7. Numerous Theoretical Explanations • Five primary perspectives to understand mental illness: • Psychodynamic: Disordered behavior is controlled by unconscious forces shaped by childhood experiences. • Behavioral: Disordered behavior is caused by identifiable factors in the person’s environment and results from learning. • Cognitive: ineffective or inaccurate thinking is the root cause of mental illness

  8. Numerous Theoretical Explanations • Five primary perspectives to understand mental illness: • Sociocultural: Mental illness is the product of broad social and cultural forces . • Biological: Disordered behavior is caused by biological conditions, such as genetics, hormone levels, orneurotransmitter activity in the brain.

  9. Combined Models • Diathesis-stress model: a predisposition to a given disorder (diathesis) that combines with environmental stressors to trigger a psychological disorder • Bio-psycho-social model. Takes into account predispositions, personal experience, and life circumstances.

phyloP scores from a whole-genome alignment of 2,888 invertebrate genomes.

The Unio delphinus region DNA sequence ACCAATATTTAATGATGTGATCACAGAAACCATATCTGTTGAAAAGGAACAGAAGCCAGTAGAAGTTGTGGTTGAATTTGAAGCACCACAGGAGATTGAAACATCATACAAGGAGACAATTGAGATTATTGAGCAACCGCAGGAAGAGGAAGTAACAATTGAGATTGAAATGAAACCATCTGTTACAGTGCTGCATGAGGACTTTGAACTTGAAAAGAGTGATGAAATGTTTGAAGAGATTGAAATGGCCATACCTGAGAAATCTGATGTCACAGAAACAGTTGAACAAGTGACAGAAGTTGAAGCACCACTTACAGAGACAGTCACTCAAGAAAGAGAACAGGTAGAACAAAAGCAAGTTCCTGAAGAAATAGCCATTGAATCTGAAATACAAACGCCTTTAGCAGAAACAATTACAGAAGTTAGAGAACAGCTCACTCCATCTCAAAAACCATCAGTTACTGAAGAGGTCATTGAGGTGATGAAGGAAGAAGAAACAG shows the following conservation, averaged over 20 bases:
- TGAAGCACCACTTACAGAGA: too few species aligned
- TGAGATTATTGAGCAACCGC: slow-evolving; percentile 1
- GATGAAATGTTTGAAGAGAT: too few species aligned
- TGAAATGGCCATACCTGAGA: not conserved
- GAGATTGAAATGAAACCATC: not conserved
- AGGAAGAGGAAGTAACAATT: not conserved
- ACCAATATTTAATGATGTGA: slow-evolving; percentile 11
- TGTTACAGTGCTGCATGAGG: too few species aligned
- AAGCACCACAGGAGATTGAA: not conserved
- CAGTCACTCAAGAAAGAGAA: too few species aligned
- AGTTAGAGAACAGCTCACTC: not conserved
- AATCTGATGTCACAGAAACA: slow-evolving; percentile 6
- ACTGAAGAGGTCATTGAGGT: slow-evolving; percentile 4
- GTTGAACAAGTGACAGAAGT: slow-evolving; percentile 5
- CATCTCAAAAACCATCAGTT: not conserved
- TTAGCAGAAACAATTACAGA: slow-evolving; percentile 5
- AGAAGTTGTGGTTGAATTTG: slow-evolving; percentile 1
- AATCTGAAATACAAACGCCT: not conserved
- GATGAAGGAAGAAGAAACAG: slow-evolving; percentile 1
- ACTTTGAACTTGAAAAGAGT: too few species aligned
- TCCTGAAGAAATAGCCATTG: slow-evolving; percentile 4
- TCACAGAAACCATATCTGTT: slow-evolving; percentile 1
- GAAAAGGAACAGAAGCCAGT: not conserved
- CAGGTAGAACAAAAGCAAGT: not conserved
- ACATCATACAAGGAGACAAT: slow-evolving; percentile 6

10. The Diathesis-Stress Model

  11. Biological (Evolution, individual genes, brain structures and chemistry) Psychological (Stress, trauma, learned helplessness, mood-related perceptions and memories) Sociocultural (Roles, expectations, definition of normality and disorder) Psychological Disorders • Bio-psycho-social Perspective • assumes that biological, sociocultural, and psychological factors combine and interact to produce psychological disorders

  12. Models from Outside Psychology • Spirit Possession • Trephining • Lunacy • Curses • Family/generational • Occult (voodoo, witchcraft) • Sin • Guilt • Unforgiveness, bitterness

  13. Risks of Using Diagnostic Labels • David Rosenhan demonstrated diagnostic labels’ biasing effects. • Misdiagnosis of insanity by hospital personnel due to their bias toward calling a healthy person sick • Diagnostic labels can harm patients in several ways. • Label may “dehumanize” patients by encouraging mental health practitioners to treat them as labels rather than as unique individuals with problems. • Labeled individuals may experience discrimination and may cause people to expect those labeled to behave abnormally and thus to misperceive normal behavior as disordered.